Tuesday, September 29, 2009
So, I’m slowly (it seems) getting back on track. Which leads me to thinking about goals. For doctors, the A1c (hemoglobin A1c) is the goal, because that’s what they can most easily measure. Generally, the goal is below 7.0 for most people with type 1, according to the ADA (higher if you have hypoglycemia unawareness or other concerns). As with most things health-wise, there’s a cost/benefit ratio, in that the lower you go, using insulin, the more likely you are to have potentially life-threatening lows. But you want to keep it low enough to avoid long-term complications. One place to find their discussion of this goal: http://www.diabetes.org/for-media/pr-ada-statement-related-to-accord-trail-announcement-020608.jsp. It’s about a clinical trial comparing patients who had A1cs between 7 and 7.9, and those with A1cs below 6. It turned out that those below 6 had an increased risk for death compared to those with the higher levels, and it had nothing to do with having more hypoglycemia (they’re not sure what it was related to). But apparently, the study participants were all middle-aged and older and had other cardiovascular risk factors, so the findings might not apply to, well, me, or folks like me (just as most of the studies of statins in people with diabetes are in middle-aged and older adults - but that’s another diatribe!).
The problem with the general goal is that it leaves both patients and doctors without much guidance. It also ignores the fact that technology - insulin pumps and continuous glucose monitors - can help us aim lower with fewer risks. But how do doctors judge how to advise their patients? My own, for example, says that around 6.5 is “fine.” And that’s where I’ve been for quite a while. But my experience with pregnancy -- when the goal was lower, around 6.0 or even lower, if possible -- made me realize that I can aim lower. I was at 5.8 for much of the pregnancy (it went up to around 6.3 right at the end). Now, all the experts say that I was just extra-motivated, and that might have played a small part. But it was also the extra help I had, mostly from my excellent pregnancy endocrinologist at the Joslin, Dr. Florence Brown (full disclosure: She wrote the foreword to the book I mentioned before, When You’re a Parent with Diabetes). She helped me figure out how to adjust the pump settings based on my readings, in a way that I’d never had before. Basically, the constant changes of pregnancy provided an intensive training opportunity, and she deftly helped me sail that high sea.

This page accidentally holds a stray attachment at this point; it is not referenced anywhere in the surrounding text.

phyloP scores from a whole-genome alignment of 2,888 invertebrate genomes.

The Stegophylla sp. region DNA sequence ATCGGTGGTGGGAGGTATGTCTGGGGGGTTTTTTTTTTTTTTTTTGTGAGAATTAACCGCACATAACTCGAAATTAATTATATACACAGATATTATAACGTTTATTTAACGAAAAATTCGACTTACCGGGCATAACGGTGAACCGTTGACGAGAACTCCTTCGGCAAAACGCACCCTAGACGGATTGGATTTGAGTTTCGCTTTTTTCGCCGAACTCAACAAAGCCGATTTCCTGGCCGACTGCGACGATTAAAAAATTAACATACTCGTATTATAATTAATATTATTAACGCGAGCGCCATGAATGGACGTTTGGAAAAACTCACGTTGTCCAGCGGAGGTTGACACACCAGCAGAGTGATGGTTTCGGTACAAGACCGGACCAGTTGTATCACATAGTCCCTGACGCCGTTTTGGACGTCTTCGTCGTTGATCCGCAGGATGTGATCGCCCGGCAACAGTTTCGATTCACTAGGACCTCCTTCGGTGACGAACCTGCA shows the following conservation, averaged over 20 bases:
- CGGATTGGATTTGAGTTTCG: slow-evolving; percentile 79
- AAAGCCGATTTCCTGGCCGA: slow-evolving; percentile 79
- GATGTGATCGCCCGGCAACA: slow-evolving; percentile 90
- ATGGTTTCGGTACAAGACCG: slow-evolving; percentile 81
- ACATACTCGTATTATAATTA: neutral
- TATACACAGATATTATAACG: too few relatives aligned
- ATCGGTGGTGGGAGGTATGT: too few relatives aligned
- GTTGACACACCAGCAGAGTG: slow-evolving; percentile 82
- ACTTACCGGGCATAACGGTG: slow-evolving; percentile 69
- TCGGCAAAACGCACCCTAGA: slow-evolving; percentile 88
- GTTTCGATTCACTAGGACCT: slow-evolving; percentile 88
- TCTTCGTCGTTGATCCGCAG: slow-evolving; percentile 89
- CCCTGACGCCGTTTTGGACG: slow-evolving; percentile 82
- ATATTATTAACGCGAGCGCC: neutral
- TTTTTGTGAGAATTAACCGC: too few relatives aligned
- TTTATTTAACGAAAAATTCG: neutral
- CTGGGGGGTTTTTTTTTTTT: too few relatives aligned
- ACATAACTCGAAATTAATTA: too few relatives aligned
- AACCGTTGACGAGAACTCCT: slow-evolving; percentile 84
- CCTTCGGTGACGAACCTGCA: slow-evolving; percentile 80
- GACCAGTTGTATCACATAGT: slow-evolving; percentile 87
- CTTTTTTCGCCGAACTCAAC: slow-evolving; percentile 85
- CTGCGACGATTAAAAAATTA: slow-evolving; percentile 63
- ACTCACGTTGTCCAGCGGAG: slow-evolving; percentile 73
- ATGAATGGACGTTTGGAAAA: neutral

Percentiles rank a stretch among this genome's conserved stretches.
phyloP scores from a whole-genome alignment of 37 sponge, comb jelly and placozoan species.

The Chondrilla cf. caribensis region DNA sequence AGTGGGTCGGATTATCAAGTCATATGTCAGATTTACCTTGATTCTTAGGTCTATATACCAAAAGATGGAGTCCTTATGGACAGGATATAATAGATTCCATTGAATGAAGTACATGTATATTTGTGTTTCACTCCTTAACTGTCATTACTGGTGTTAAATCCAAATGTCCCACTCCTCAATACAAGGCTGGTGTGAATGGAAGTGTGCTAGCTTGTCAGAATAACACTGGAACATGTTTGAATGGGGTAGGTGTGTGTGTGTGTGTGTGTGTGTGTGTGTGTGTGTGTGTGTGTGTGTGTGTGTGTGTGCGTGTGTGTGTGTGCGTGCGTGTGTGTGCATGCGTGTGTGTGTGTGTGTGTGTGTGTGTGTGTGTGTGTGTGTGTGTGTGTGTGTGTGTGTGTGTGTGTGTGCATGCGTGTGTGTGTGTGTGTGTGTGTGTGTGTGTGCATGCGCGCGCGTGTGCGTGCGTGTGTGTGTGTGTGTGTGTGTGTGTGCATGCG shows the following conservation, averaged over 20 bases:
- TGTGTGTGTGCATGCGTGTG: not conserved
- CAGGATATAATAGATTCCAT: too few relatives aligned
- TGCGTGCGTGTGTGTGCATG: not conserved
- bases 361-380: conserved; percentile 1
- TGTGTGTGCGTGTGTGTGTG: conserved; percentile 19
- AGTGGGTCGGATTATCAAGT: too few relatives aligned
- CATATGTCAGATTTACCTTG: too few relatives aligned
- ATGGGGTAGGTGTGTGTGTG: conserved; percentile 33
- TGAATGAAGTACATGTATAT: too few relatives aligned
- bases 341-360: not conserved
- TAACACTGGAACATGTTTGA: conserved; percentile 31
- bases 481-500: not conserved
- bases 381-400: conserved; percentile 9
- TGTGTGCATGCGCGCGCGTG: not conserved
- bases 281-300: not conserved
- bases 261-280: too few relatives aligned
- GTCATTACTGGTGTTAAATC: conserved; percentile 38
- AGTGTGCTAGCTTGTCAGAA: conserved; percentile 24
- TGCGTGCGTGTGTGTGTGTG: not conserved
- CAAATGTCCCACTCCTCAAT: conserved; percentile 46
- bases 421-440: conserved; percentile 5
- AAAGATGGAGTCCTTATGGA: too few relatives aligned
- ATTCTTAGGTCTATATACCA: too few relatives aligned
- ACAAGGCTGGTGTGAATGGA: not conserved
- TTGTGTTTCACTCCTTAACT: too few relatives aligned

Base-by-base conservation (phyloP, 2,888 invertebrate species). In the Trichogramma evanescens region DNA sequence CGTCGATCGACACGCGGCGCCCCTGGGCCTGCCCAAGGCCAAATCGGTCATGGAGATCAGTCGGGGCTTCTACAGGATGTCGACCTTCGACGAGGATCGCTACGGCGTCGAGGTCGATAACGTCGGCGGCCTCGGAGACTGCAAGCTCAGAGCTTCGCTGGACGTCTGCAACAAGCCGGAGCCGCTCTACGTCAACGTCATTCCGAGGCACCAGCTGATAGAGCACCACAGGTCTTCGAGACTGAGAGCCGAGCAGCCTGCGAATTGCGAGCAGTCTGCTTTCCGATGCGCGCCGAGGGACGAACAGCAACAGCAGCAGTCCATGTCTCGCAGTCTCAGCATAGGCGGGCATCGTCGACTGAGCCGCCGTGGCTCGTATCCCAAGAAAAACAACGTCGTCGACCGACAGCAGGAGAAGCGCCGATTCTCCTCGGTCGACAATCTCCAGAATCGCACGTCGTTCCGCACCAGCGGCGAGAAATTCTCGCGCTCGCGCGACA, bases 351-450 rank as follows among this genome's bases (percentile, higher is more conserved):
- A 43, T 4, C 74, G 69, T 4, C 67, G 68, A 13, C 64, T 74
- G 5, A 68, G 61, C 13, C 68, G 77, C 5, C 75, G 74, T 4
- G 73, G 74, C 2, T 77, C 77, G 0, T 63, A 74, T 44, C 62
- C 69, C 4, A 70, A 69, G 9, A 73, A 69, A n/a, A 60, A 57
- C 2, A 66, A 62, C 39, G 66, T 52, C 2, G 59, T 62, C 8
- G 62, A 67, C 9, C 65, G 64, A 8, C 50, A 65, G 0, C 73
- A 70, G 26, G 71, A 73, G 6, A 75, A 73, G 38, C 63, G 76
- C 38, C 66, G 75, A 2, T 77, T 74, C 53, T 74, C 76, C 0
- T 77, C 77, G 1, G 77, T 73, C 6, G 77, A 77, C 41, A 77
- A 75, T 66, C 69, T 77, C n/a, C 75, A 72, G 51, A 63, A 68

The biggest piece of the puzzle came from using a continuous glucose monitor. The monitor detected lows (with some technical glitches, in a now-outdated version), which was crucial because I had developed temporary hypoglycemia unawareness. But most important, it showed me what was in the “black box” of the night - what my blood sugar was doing while I slept. Traditionally, no one does much examination of that period, yet it’s always been a problem for me, and I bet it is for a lot of people, just because it’s a long stretch of time that we never examine. Before I went on the pump (around 2000), I would go low overnight a couple of times a week. I would always wake up, but maybe that was worse, because I’d eat and then end up with a high in the morning. Once I went on the pump, I no longer had lows overnight, but I still had trouble with highs in the morning, though not quite as high.
Well, it turns out that my blood sugar was doing a roller-coaster overnight: up, then down around 3 am, then up again toward dawn (the well-known dawn phenomenon). Once I had used the continuous monitor a couple of nights, I figured that out, and it was a pretty consistent pattern. I made some pump-setting adjustments, and voila! I have had great morning readings most mornings since, even after pregnancy. I highly recommend analyzing the overnight period - and not just with one or two checks. I did that years ago -- around 3 am, as was recommended at the time -- and that only showed that it was normal, which gave me no clue about the swings.
Which brings me back to the A1c goal. I think there’s a limitation to the A1c, in that it doesn’t distinguish between blood sugars that are always within the ideal range and those that swing around the ideal. So if I go to 200 one time, but then go down to 40 a couple other times, the A1c will read the same as if I’d been at 93 all three times (just to give a hokey example). It’s the many-times-daily checks (or, better yet, the continuous checks) that tell us what’s really going on. My doctors would always compliment me on my control (when my A1cs were considered good, which was most of the time, though before the pump they were never much below 8), but I would always say, “Well, what about the highs in the morning?” (or the lows at night). Various doctors and others tried to help - for example, suggesting eating Night Bites before bed. These are snack bars containing just the right amount of corn starch, supposedly, to keep blood sugar steady for a long period. It might have helped a little, but it didn’t solve the problem, because the swings were (unbeknownst to me) so extreme. It was figuring out how to get on a more even keel overall that allowed me to lower my A1c.